Despite society’s crawling progress toward equalizing the treatment of men and women, one fixed hurdle in its way appears to be the sex-typing of jobs. The term refers to the cognitive process by which we consider certain jobs “men’s work”, and others “women’s”. But just how ingrained is it in society?
When the Equality Commission for Northern Ireland ordered a report on the sex-typing of occupations in primary schools in 2002, the results that came back were rather alarming. Among the youngest children, the majority of the boys were of the opinion that eight occupations out of twenty-nine were suitable for both sexes. In contrast, two-thirds of the girls pointed to fifteen occupations.
When they were asked about their own future career choices, however, their answers were strongly gender-biased. The haunting find of the research wasn’t that external influences shaped the children’s opinions, but that they mirrored their parents’ views.
Where does this bias come from? Well, much of it can be attributed to sex role stereotypes, which link men to: “ambition, confidence, assertiveness, independence and objectivity”. On the other hand, women are thought of as “emotional, sensitive, neat and timid”. Hardly a fair balance. When Eva Shinar looked at sex-typing among college students, she came back with results that seemed to confirm this.
The youth agreed that the world of work is more masculine than feminine, but women believed that, based on their characteristics, they should have access to more jobs than men are ready to relinquish to them.
The Big Bang
The American historian Samuel Cohn noticed that not only are women’s wages affected by occupational sex-typing, but that both patriarchal and economic reflections affect managers’ hiring decisions. How is it that they look at women through the prism of sex role standards?
That is down to models conceived by human capital theorists from the 1950s onwards. They argued that women voluntarily choose to be full-time mothers and housewives. They went on to say that women forego the chance to be a part of the labor supply as paid employees because they lack the time to acquire the necessary skills on the job.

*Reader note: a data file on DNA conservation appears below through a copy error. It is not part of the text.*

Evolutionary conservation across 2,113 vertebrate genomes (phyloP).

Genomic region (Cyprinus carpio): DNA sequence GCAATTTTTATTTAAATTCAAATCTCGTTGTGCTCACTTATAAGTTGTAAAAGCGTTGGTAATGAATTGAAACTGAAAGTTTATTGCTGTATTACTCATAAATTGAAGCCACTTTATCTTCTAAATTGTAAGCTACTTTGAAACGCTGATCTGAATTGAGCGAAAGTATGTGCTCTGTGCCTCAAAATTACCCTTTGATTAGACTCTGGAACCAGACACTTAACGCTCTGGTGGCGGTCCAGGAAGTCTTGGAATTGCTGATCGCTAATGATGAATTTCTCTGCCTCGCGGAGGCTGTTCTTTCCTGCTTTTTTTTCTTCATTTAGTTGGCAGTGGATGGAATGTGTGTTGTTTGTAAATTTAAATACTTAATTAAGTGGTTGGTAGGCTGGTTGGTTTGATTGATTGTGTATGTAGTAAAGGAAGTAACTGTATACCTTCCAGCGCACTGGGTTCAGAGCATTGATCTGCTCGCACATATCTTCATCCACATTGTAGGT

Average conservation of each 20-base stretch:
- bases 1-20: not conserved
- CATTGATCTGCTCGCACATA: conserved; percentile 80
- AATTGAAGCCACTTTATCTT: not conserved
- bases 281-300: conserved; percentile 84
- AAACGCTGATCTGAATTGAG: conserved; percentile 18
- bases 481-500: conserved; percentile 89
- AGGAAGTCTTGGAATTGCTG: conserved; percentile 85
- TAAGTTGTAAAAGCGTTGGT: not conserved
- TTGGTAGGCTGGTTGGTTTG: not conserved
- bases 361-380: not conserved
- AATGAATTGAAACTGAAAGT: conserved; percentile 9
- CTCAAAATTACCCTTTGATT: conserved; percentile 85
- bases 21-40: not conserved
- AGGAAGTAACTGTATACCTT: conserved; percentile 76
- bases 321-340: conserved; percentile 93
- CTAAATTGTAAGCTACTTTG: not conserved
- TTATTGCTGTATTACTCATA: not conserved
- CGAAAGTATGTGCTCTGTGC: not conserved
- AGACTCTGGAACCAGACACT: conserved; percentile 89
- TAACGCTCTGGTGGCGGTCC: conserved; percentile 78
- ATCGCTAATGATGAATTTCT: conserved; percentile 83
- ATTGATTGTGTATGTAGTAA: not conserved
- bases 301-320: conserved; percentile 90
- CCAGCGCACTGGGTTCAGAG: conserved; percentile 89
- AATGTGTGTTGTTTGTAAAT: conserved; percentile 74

This shocking observation came down to the men’s belief that women have an innate flair for domestic tasks. However, as Cohn points out, there is no evidence to support the theory that women cause higher turnover than men.
In actuality, sex-typing pushes women into predesignated jobs that have a high saturation rate, leaving many of them with no choice but to stay at home. And given the modern-day climate, the idea of domestic obligations restricting women’s choice to work seems appalling.
Retracing Our Steps
As uncomfortable as it may be, we have to take a look at the role of organized male labor in reducing economic opportunities for women.
In 1982, Alice Kessler-Harris uncovered the existence of anti-feminization campaigns among printers, ironworkers, subway conductors and others, stating that sex-typing is essentially determined by management. If it weren’t, no matter how much they wanted to, men wouldn’t have had the labor strength to ban women from their trade.
This animosity stems from World War I, when women, forced into the occupational holes left behind by the men who were marching off to war, proved just how versatile they could be. In a CNN article devoted to such women, Belinda David pointed out that they not only slid into “men’s jobs”, but they trotted over to the battlefields as nurses, ambulance drivers and cooks.
Moreover, while making up the Women’s Land Army, they faced wartime shortages of food and housing. After the war, fury over women “taking” jobs from men was ignited, despite their role in upholding the economy. This has been well-documented in Netflix’s 2014 and 2015 documentaries Women at War 1914-1918 and Women at War 1939-1945.
The ongoing tensions between the occupational interests of men and women were manifested in the 2018 research carried out by Frontiers in Psychology. While workers perceived female leaders as equal in status, they didn’t consider them a threat to their own professional aspirations.
This came down to the perception that women were disinterested in optimizing the control they were given. In essence, they were seen as complacent. This notion comes back to sex role standards, with women seemingly lacking the same ambition and assertiveness as men.
In contrast, when men have low-status positions, they are thought to be going against gender-based expectations that would see them possess higher status than women. Like many things, this can be blamed on cultural forces, as is the case for Spain. There, professional women continue to emulate “masculine” behavior because leadership roles are strongly male-typed.
Clearly, there can be little talk of progress if the foundations of the world we’ve inherited are not scrutinized first. Before we can expect both genders to show empathy and genuine enthusiasm for equality, we have to understand why present-day inequality prevails.